Books & Music
Food & Wine
Health & Fitness
Hobbies & Crafts
Home & Garden
News & Politics
Religion & Spirituality
Travel & Culture
TV & Movies
Almost everyone I know in recovery has underlined parts of the Big Book or the 12 & 12 that hold special meaning. Some have just about the entire book(s) highlighted and some, like me, write phrases, clichés or words that we hear in meetings. At times I will write a personal note to myself in the margin because something hits me as I read. I must admit that at this point in my recovery I’m usually reading these books in a group and so a long period of time goes by before there is any repetition.
There are some things I’d written a number of years ago that I can’t quite make sense of the meaning today. But there are other thoughts I had put down that not only make sense but still give me pause. These either serve as a reminder to me that sobriety is one day at a time no matter how long we are in recovery or that I still have issues that need attention.
We were reading Step Two of the 12 & 12 and on the very last page I had written: “How did I expect God to love me when I couldn’t love myself?” Perhaps this was one of those times when I read what I needed to read and ironically they were my own words to myself. So often in the fellowship we all hear someone share about self-loathing and someone will say, “We will love you until you learn to love yourself.” Why is loving ourselves so difficult?
Love is a complicated subject whether we are talking about loving ourselves, others or accepting love from others. I thought it was easy to love others but the reality is that when we are in our disease, we truly love no one. What we do for others to show or prove our love is usually self-seeking and is more about how good we look. I have mentioned before that years ago I saw someone who read chakras. This was in my self-help seeking period. He told me that I would do anything for anyone; that I had the capacity to love others but I could not accept love from others.
At first I thought this was crazy but later on I realized that he was 100% correct. I couldn’t accept love from others because I couldn’t love myself. This whole “love thing” is very confusing even in sobriety. Today I realize that it is many times the small things that I have to accept as love. More important, though, is that I learned that I couldn’t accept love because I did not believe I was worthy. I didn’t believe I was worthy of God’s love or human love. If someone loved me it was because they “had” to love me. Sounds crazy, doesn’t it? But I thought my family, including my children and husband should love me because that was their job. I did not accept it as real love. It was almost an obligation. If they knew the real me they wouldn’t love me at all. I didn’t love me. I didn’t even like me.
There is a lot involved with loving oneself. A lot of it is self-esteem, ego (in a good sense), self-awareness, and self-image. For me the most important factor in understanding love was the belief that the God of my own understanding did love me. It wasn’t an overnight realization. It was through the steps, specifically Steps Four and Five that I began to understand and feel love in and out, around and through!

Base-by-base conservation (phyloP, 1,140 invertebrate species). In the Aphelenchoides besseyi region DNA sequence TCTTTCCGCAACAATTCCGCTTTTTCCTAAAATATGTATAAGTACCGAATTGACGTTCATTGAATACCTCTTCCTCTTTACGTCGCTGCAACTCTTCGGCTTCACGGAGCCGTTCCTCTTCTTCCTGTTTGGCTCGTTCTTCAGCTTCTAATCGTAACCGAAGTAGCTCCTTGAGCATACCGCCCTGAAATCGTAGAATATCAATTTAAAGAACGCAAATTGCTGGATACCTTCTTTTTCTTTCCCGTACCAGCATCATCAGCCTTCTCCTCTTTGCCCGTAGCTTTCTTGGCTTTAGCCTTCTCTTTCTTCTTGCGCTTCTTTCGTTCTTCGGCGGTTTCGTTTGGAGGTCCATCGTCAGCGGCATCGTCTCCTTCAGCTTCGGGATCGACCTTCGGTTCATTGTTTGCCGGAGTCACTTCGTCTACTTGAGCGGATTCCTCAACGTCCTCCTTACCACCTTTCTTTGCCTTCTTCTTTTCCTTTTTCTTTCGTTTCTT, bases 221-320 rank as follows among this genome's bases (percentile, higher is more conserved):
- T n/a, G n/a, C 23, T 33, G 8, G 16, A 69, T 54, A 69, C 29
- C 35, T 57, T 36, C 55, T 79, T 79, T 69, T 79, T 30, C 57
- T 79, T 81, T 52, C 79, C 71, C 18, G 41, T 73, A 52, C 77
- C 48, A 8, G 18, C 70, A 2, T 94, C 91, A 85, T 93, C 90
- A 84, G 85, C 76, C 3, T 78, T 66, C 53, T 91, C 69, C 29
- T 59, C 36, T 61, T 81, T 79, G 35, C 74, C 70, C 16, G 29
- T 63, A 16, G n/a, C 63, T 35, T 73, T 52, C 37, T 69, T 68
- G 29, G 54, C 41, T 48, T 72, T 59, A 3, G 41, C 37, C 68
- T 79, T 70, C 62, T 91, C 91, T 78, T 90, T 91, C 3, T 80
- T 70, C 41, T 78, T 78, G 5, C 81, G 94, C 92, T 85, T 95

I would imagine that many of you share my sentiments and that in recovery we still have those times when we just don’t feel good enough, confident enough, comfortable enough and have fears that still crop up now and then. These aren’t huge but are upsetting because we just don’t feel right. They don’t make us feel the way we want to feel. What do we do? Pray and meditate. No one can make us feel different without help from our Higher Power. I believe God (my Higher Power) definitely speaks to me through others. This listening is part of meditation.
Last week I was feeling down. I was bogged down with work but felt unappreciated. I was in one of my “I really don’t like the way I look” moods (I truly have to work on self-image), and I was in an overall funk. I work in an adult school as one of the administrators and so I know most of the 100+ students but not all. One of the students who I never spoke to and only knew by name came into my office. She stood there and almost robotically said, “Ms. Kathy, I was in my classroom and something inside of me told me I had to come and tell you that you are an incredible lady!” I looked at her and said, “What?” I heard her but it was just weird. She repeated what she had said. I thanked her but have to say that although it was complimentary, it kind of rattled me.
It changed my whole mood and demeanor. I don’t know what made her come into my office (and I haven’t spoken to her since) but I have to believe it was one of those God shots that happen when we make room for them. It is about loving me because I am worth it. God tells me I’m worth it and because of that I can learn each day to better love myself, others and to accept the love given to me. Question: Do you love yourself?
Namaste’. May you walk your journey in peace and harmony.
| Related Articles | Editor's Picks Articles | Top Ten Articles | Previous Features | Site Map
Content copyright © 2014 by Kathy L.. All rights reserved.
This content was written by Kathy L.. If you wish to use this content in any manner, you need written permission. Contact Kathy L. for details.
Website copyright © 2014 Minerva WebWorks LLC. All rights reserved.